Red Hat has officially released the latest update to its enterprise-grade Linux distribution, adding new security and network capabilities and extending support for operating applications in containers, plus integration with Red Hat’s operational analytics service to flag up any developing issues.
Available now, Red Hat Enterprise Linux (RHEL) 7.2 continues the firm’s mission of providing an enterprise-grade Linux platform for operating business applications and services, one that also evolves to meet the changing requirements of the wider business environment and its challenges.
“Red Hat Enterprise Linux 7.2 continues this effort, delivering new capabilities for containerised application deployments and significant networking enhancements while retaining our focus on delivering a stable, reliable and more secure platform for the most critical of business applications,” said Jim Totton, vice president and general manager for Red Hat’s Platforms Business Unit.
As ever, this means a key focus is security, but Red Hat has also extended support for operating containers, as well as numerous tweaks to improve overall system performance. Many of the new features were showcased in the beta of RHEL 7.2, which was made available in September.
On the security side, RHEL 7.2 now includes support for Domain Name System Security Extensions (DNSSEC) in the Red Hat Identity Management system. DNSSEC is a set of security extensions that provide authentication for DNS information on the internet, to guard against attacks involving falsification or corruption of DNS records.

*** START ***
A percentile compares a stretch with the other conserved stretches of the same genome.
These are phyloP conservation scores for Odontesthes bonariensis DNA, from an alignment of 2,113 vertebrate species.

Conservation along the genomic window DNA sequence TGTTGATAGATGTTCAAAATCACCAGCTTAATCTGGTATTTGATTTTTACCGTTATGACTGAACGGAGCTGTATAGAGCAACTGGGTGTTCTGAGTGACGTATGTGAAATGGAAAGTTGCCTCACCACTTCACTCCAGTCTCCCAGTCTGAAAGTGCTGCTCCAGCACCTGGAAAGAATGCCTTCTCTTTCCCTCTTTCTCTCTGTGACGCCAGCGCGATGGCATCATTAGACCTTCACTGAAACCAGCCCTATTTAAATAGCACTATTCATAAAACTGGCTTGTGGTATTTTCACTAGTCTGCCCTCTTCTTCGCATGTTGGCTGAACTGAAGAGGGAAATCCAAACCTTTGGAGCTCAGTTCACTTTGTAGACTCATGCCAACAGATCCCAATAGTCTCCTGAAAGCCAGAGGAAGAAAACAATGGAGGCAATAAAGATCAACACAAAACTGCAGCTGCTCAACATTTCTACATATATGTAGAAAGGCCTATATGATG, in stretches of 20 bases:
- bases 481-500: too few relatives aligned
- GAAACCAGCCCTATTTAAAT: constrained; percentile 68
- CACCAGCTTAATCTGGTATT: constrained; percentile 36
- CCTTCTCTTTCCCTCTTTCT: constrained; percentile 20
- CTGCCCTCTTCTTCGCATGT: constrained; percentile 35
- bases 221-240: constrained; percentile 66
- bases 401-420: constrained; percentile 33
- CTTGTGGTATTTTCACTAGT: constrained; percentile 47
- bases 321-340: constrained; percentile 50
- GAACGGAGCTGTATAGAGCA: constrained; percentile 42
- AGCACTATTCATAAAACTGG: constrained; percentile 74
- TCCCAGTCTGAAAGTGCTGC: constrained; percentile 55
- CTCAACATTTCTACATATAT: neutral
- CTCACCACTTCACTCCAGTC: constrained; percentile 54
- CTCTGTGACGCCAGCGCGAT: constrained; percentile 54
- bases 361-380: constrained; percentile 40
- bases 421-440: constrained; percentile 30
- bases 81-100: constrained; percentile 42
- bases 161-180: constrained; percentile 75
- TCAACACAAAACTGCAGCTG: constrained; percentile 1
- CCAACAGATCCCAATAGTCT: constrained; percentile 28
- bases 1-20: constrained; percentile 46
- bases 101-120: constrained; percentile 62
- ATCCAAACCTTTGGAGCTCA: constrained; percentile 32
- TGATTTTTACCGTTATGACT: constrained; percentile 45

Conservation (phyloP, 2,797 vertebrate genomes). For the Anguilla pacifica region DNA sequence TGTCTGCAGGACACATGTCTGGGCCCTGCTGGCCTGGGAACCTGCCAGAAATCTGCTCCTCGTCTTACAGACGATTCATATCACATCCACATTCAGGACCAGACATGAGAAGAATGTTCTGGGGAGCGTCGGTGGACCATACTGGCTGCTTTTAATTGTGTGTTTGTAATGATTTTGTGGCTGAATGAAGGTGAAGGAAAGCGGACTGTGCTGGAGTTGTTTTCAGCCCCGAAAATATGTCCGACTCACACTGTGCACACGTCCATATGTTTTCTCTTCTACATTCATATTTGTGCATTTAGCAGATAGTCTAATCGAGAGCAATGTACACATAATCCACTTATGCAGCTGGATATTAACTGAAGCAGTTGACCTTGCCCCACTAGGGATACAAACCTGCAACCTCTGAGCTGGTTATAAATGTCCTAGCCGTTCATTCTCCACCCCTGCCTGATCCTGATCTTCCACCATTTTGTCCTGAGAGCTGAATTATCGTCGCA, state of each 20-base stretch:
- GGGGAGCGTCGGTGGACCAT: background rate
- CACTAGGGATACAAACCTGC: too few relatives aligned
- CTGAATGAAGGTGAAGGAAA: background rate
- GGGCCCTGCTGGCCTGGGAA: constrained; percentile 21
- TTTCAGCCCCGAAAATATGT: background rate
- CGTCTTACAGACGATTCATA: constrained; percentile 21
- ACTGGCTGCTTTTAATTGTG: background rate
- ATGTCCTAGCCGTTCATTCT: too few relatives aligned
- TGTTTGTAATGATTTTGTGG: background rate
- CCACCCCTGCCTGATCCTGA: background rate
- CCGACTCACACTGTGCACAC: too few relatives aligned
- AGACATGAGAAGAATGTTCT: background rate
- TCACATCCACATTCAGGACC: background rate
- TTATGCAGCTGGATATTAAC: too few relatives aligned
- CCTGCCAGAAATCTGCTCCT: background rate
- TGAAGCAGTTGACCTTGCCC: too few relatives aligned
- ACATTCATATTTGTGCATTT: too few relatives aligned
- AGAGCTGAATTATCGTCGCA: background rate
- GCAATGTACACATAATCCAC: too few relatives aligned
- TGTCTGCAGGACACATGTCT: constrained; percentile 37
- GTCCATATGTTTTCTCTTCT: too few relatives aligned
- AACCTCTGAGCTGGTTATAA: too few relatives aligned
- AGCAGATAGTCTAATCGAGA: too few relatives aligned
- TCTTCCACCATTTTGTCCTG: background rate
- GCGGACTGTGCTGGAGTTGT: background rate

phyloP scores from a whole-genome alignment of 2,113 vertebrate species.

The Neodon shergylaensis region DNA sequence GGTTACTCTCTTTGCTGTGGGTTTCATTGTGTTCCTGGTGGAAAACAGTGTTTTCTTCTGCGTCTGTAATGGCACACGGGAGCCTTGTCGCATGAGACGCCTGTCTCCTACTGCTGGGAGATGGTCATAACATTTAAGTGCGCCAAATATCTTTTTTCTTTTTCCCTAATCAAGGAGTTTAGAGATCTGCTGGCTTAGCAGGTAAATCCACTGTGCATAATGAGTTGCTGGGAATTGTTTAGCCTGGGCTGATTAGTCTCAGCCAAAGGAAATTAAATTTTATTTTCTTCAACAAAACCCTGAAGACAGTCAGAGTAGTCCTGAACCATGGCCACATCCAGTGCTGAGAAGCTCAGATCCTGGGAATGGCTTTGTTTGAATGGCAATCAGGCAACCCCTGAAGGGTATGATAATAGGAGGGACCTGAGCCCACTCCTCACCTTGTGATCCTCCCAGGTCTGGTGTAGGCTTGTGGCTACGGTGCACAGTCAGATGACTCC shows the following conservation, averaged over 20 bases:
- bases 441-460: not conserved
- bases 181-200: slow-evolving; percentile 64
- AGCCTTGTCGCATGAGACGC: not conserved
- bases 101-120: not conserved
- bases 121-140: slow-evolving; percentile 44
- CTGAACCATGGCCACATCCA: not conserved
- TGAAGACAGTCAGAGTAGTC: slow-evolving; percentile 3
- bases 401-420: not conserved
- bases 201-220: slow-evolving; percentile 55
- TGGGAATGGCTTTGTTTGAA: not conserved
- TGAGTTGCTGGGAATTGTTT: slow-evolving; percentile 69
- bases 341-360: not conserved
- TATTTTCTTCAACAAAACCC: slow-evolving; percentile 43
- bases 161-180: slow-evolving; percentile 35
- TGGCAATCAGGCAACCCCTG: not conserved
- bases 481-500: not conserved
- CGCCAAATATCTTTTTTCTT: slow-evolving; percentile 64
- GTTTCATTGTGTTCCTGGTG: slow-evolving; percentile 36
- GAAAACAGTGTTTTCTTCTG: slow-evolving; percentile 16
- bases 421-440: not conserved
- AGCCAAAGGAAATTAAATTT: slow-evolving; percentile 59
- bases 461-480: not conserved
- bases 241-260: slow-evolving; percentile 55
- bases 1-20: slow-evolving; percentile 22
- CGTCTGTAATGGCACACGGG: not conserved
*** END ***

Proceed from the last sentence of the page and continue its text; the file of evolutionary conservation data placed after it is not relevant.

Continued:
Also included is an OpenSCAP plug-in for the Anaconda installer used by Red Hat. This adds support for the Security Content Automation Protocol (SCAP), allowing for SCAP-based security and configuration analysis during the installation process, to help ensure systems are deployed with as secure a configuration as possible.
Red Hat is also moving to bolster support for containers, with updates to the Docker engine and Kubernetes, Google’s container orchestration platform. Also included is an updated version of Atomic Host, a stripped-down version of RHEL optimised for running containers.
The firm also announced a beta release of Red Hat Container Development Kit 2, a collection of resources to help developers build and deploy container-based applications that are certified for Red Hat container hosts, such as RHEL 7.2, Atomic Host 7.2 or the OpenShift Enterprise 3.1 application platform that was updated earlier this month.
Other enhancements in RHEL 7.2 address performance, particularly when it comes to networking, with Red Hat having an eye on the nascent demand for network function virtualisation (NFV) in the telecoms and service provider sectors.
Red Hat claims it has tuned the network kernel stack to improve packet processing times, to the point where RHEL 7.2 can perform at physical line rates for demanding workloads, and also now supports DCTCP, an enhancement to the TCP congestion control algorithm aimed at data centre networks that enables infrastructure to react according to the degree of congestion experienced.
Red Hat is also including in RHEL 7.2 the Data Plane Development Kit (DPDK), a set of libraries and drivers designed to support the development and operation of network functions running in software on standard server hardware.
Meanwhile, Red Hat said that RHEL 7.2 is compatible with Red Hat Insights, a cloud-based operational analytics service designed to proactively identify and resolve technical issues with infrastructure based on Red Hat platforms. This is being made available at no additional cost for up to 10 Red Hat Enterprise Linux 7 systems, enabling customers to detect technical issues before they impact business operations through continuous monitoring.
Finally, Red Hat has also updated its development platform for ARM-based servers with the RHEL 7.2 release. Red Hat Enterprise Linux Server for ARM 7.2 Development Preview enables new partner hardware and additional features for the ARM architecture, the firm said.
Currently, Red Hat Enterprise Linux for ARM processors (RHELA) is only available to customers and partners signed up for Red Hat’s Early Access Programme, but the firm has previously hinted that a public beta may be offered some time in 2016.